"Reached the ruins of Zillebeke about 12.30am. A good deal of gas was in the air, smelling something like mustard, but it did not appear to do much harm" Signaller Sydney Fuller of 8th Suffolk wrote in his diary on the morning of the opening day of the Battle of Third Ypres.
Fuller and his fellow signallers had arrived in the village ahead of the Battalion, who were in a very few hours, to take part in the next major Allied offensive in Flanders. The signallers were led wrongly by their guide into a series of trenches south of the village, getting them hopelessly lost. Only minutes before the preceding artillery barrage was to begin before the infantry attack, they stumbled into "Wellington Crescent" where they came across the Battalion HQ.
At. 3.50 am the barrage started just as it was getting light. "The tanks looked very queer as they crawled from their clumps of bushes and other hiding places and went forward. From the top of our trench we could see the country behind our lines for miles, and every bush seemed to be hiding a gun - the flashes were to be seen everywhere."
“C” Company who were advancing up to the front line through the wreckage of the village of Zillebeke, were caught in an enemy artillery barrage. A shell burst amongst them, killing or wounded virtually all those in the vicinity. As the Battalion waited in their front line positions, they awaited news that those in the first wave had been successful in reaching their objectives and that they were good to proceed behind them.
However, as before, chaos had ensued out in front. the 30th Division who had been allowed the initial objectives of the advance had veered wildly off course when they started their attack, tragically mistaking "Chateau Wood" for "Glencorse Wood". This mistake now drove a dangerous wedge in the British front line around "Glencorse Wood" which was still in enemy hands and allowed the Germans to inflict deadly enfilading fire on those in the first wave.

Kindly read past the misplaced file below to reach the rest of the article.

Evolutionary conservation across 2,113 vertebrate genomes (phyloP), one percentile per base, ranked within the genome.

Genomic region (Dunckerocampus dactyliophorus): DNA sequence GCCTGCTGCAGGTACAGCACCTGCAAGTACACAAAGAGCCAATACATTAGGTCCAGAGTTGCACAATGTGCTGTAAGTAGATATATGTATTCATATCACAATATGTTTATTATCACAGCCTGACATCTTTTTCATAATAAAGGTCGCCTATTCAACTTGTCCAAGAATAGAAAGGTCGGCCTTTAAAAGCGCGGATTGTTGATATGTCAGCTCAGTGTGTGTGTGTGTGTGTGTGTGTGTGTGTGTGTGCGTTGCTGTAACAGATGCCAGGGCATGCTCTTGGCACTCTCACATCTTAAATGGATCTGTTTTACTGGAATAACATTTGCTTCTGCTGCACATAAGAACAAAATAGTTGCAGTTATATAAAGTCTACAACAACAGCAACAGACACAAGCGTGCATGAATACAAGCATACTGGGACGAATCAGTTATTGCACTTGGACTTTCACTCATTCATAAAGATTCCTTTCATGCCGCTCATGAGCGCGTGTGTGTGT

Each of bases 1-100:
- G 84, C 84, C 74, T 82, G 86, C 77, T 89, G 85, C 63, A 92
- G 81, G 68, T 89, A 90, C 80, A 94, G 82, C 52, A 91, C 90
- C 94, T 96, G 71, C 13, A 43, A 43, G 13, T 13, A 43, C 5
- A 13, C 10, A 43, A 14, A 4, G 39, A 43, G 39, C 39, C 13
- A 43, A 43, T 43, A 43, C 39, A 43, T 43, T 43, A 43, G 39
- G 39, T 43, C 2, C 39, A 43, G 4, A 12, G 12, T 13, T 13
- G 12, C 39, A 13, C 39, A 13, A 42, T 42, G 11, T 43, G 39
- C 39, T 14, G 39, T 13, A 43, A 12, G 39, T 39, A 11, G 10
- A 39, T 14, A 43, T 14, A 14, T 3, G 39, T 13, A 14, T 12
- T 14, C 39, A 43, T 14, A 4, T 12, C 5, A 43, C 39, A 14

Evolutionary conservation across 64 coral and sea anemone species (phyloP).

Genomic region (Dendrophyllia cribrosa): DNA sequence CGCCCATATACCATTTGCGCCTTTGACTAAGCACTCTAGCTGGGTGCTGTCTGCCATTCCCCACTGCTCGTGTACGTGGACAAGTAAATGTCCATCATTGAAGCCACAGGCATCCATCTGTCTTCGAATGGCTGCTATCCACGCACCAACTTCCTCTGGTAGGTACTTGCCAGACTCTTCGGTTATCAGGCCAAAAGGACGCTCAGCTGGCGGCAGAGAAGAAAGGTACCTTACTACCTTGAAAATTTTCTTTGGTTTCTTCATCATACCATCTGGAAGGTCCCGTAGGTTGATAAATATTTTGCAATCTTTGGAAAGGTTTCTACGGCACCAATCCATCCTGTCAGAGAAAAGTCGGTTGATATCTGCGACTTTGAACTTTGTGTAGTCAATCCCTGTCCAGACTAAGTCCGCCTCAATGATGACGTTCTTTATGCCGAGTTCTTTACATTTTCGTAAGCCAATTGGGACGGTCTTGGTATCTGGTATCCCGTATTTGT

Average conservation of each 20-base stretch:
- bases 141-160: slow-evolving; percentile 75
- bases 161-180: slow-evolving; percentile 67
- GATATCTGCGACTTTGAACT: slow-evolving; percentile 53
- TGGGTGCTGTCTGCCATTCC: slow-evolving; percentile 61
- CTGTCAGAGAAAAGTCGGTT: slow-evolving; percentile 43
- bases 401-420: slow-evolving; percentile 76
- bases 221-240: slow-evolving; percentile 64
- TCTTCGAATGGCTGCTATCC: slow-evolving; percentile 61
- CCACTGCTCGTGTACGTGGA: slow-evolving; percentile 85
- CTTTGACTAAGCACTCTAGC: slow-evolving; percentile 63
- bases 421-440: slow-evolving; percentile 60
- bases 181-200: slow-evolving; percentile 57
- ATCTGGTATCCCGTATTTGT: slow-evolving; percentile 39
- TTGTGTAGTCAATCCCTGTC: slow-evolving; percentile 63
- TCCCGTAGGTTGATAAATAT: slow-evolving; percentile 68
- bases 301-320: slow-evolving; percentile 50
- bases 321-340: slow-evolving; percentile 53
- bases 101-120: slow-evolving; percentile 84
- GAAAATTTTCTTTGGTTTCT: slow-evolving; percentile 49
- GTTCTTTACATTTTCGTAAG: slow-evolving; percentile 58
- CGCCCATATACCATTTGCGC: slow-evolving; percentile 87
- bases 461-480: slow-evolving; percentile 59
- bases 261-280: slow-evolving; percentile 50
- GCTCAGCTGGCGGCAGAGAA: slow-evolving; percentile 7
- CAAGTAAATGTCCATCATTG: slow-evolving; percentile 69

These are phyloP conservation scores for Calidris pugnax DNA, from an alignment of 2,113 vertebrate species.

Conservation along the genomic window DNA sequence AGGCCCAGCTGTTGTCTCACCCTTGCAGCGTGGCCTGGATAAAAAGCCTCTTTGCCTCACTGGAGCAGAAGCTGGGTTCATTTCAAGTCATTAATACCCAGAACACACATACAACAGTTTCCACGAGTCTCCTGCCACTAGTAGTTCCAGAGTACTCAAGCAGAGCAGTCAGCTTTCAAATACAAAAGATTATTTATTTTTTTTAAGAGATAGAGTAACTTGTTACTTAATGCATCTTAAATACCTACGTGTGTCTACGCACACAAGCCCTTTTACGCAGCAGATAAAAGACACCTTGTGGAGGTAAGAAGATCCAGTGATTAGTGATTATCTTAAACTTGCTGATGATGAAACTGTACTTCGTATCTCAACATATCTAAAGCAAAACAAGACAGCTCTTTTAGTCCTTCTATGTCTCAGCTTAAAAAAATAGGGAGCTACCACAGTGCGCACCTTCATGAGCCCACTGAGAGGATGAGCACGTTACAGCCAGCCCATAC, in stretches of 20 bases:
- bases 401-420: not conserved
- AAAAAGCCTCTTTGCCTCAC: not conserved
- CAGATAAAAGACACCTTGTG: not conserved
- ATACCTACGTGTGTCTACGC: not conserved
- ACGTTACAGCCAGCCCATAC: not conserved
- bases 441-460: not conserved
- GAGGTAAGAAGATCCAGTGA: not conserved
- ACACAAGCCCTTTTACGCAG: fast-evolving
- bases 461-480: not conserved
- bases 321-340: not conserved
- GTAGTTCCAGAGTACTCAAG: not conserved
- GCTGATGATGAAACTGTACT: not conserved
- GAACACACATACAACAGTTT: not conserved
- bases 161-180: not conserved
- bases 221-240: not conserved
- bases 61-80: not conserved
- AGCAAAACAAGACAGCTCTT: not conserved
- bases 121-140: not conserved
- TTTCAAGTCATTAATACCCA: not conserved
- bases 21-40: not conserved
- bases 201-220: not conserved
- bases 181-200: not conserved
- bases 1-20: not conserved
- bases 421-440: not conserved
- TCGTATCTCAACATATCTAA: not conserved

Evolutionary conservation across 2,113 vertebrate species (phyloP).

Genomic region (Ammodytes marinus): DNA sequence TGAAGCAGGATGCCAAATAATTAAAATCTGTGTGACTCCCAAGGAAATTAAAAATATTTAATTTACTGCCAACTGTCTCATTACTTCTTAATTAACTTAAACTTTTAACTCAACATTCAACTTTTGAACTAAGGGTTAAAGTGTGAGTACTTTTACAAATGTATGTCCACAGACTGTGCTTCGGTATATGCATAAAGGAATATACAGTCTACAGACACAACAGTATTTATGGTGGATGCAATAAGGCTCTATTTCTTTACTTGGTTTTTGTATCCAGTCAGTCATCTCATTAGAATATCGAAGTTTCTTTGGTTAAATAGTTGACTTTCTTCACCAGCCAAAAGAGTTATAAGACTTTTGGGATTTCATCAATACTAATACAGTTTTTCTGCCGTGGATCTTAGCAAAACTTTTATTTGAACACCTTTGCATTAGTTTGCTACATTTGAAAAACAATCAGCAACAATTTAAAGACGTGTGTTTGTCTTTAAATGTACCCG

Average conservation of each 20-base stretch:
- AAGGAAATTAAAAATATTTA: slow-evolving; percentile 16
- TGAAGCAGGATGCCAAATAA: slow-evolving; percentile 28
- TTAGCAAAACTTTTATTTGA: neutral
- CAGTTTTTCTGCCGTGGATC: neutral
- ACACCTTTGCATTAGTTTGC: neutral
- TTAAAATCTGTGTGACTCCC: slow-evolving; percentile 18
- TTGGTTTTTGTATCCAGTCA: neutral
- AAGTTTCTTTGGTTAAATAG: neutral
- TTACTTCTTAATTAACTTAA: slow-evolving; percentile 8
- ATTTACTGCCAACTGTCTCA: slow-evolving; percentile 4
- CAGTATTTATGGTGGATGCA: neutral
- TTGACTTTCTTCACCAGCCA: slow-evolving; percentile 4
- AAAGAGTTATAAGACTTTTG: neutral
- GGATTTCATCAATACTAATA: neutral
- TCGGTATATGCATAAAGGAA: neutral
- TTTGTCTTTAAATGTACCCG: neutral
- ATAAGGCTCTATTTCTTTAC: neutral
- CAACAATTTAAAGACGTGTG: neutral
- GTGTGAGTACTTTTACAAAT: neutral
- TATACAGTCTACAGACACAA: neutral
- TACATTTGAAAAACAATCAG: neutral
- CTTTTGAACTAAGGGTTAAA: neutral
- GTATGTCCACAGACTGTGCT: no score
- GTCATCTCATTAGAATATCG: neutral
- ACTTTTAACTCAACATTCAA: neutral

Viewing the carnage from the Suffolk lines, Sydney Fuller saw the pitiful sight as a tank tried to come to the assistance of those in front: "A tank came forward on our right ran right over some of the men in front who were lying on the ground either either dead or wounded. We shouted ourselves hoarse, but it was of no use - the men in the tank could not hear us, and the tank was over the men in a minute".
As fire came down on the Suffolk positions, casualties began to mount. One man complained that he had been stung and upon removing his tunic, it was discovered that a bullet had entered at his shoulder, and passed under the skin and exited out of his chest. Another man wounded was R.S.M. Goody. "He had a bad cut in his upper lip - cut through by a shell splinter apparently. He was wearing an Iron Cross ribbon in his buttonhole".
As Goody's wounds were treated, the Battalion readied itself to advance.
Welcome to our online 'blog' charting the history of the many Battalions of the Suffolk Regiment and the part they played in the Great War.
Starting back in March 2014, we have recorded the events of 100 years ago on the centenary of their happening.
Keep checking back to see how the Great War is progressing for the men of the Suffolk Regiment.